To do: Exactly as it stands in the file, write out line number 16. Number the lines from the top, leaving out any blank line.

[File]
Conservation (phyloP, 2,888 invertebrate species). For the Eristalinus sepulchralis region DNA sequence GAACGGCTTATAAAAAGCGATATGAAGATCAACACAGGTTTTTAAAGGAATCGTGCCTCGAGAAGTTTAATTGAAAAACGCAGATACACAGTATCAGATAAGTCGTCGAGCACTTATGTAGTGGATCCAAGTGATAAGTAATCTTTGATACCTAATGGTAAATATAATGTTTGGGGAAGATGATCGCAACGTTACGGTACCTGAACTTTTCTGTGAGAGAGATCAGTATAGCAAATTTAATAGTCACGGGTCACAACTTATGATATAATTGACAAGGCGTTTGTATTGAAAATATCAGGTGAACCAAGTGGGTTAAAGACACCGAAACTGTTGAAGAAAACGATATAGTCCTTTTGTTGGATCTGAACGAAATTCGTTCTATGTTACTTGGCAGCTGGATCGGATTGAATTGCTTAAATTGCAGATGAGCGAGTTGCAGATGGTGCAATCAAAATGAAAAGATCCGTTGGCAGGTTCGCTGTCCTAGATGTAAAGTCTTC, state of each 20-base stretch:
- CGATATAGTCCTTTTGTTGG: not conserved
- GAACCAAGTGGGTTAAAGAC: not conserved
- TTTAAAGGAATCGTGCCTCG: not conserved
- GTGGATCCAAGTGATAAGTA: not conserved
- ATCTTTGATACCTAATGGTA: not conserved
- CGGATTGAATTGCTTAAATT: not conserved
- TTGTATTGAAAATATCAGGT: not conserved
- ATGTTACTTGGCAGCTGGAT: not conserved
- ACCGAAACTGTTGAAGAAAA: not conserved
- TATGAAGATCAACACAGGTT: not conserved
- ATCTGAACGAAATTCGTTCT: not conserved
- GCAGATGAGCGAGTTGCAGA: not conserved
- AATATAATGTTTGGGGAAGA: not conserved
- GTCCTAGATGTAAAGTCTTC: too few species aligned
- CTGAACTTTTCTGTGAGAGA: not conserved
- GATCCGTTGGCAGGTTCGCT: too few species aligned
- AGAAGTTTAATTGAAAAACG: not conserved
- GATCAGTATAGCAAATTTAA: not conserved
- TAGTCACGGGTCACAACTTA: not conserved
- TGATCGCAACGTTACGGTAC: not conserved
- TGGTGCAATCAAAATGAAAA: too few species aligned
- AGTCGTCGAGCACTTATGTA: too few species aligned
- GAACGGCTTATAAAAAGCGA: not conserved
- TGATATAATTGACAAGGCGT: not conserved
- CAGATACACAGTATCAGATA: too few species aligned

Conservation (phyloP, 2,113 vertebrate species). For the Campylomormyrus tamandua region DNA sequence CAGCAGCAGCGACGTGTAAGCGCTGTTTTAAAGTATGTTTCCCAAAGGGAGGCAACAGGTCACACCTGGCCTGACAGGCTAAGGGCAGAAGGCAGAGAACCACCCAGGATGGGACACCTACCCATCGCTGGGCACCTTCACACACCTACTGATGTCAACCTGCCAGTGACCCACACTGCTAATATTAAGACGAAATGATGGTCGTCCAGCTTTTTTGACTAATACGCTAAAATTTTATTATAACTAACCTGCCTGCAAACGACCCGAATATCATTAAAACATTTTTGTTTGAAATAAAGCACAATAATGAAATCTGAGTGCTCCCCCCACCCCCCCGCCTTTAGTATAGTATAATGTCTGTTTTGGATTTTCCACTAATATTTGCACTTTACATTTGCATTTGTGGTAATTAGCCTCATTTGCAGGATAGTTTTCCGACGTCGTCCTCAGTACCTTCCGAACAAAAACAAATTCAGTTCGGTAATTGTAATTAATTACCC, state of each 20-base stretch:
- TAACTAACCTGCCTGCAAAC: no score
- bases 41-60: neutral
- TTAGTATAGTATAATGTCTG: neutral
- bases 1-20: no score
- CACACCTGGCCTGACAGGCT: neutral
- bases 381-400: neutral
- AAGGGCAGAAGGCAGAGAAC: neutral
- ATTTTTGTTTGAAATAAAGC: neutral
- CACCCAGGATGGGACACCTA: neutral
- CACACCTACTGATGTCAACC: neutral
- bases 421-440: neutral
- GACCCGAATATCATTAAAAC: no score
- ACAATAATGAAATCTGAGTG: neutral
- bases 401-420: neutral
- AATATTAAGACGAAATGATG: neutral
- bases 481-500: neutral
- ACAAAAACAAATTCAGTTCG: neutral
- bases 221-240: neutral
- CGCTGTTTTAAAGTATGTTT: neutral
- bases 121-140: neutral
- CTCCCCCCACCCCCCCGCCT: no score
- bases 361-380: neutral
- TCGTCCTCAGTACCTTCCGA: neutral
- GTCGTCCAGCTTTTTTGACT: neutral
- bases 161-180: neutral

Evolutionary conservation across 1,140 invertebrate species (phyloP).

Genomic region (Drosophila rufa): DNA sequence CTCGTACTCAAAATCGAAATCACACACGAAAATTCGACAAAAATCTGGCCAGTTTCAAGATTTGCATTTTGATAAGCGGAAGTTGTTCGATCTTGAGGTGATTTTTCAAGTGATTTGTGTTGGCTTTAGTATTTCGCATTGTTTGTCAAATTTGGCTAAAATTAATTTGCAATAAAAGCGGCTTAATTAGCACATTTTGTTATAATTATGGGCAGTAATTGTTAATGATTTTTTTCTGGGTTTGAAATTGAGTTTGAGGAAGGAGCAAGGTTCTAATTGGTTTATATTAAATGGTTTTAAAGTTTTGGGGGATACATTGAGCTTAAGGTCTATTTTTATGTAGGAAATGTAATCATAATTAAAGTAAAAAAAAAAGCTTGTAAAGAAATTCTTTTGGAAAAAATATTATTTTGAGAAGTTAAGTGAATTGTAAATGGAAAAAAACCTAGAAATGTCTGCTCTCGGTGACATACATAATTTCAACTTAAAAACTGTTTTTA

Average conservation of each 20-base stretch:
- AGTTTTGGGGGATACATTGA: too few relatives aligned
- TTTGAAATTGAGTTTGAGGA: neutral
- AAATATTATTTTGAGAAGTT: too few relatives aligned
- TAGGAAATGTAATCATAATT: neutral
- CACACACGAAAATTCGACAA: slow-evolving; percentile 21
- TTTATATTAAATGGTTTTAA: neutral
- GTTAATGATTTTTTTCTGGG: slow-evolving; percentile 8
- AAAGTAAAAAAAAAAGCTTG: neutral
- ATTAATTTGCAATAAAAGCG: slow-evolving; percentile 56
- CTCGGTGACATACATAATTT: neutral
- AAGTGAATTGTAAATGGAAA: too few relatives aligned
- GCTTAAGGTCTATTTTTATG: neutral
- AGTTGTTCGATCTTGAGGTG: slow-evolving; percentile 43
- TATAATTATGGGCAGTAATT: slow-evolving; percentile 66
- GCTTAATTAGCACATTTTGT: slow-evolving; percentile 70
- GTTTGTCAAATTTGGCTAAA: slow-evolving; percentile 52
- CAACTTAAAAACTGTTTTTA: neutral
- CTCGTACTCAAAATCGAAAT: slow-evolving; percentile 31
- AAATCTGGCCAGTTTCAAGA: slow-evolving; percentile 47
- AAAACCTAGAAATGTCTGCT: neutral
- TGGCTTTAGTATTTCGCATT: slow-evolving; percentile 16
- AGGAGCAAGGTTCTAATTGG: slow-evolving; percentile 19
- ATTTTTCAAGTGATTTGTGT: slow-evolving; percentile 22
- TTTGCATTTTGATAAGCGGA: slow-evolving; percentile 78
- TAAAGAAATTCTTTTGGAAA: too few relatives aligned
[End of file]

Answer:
- CTGAACTTTTCTGTGAGAGA: not conserved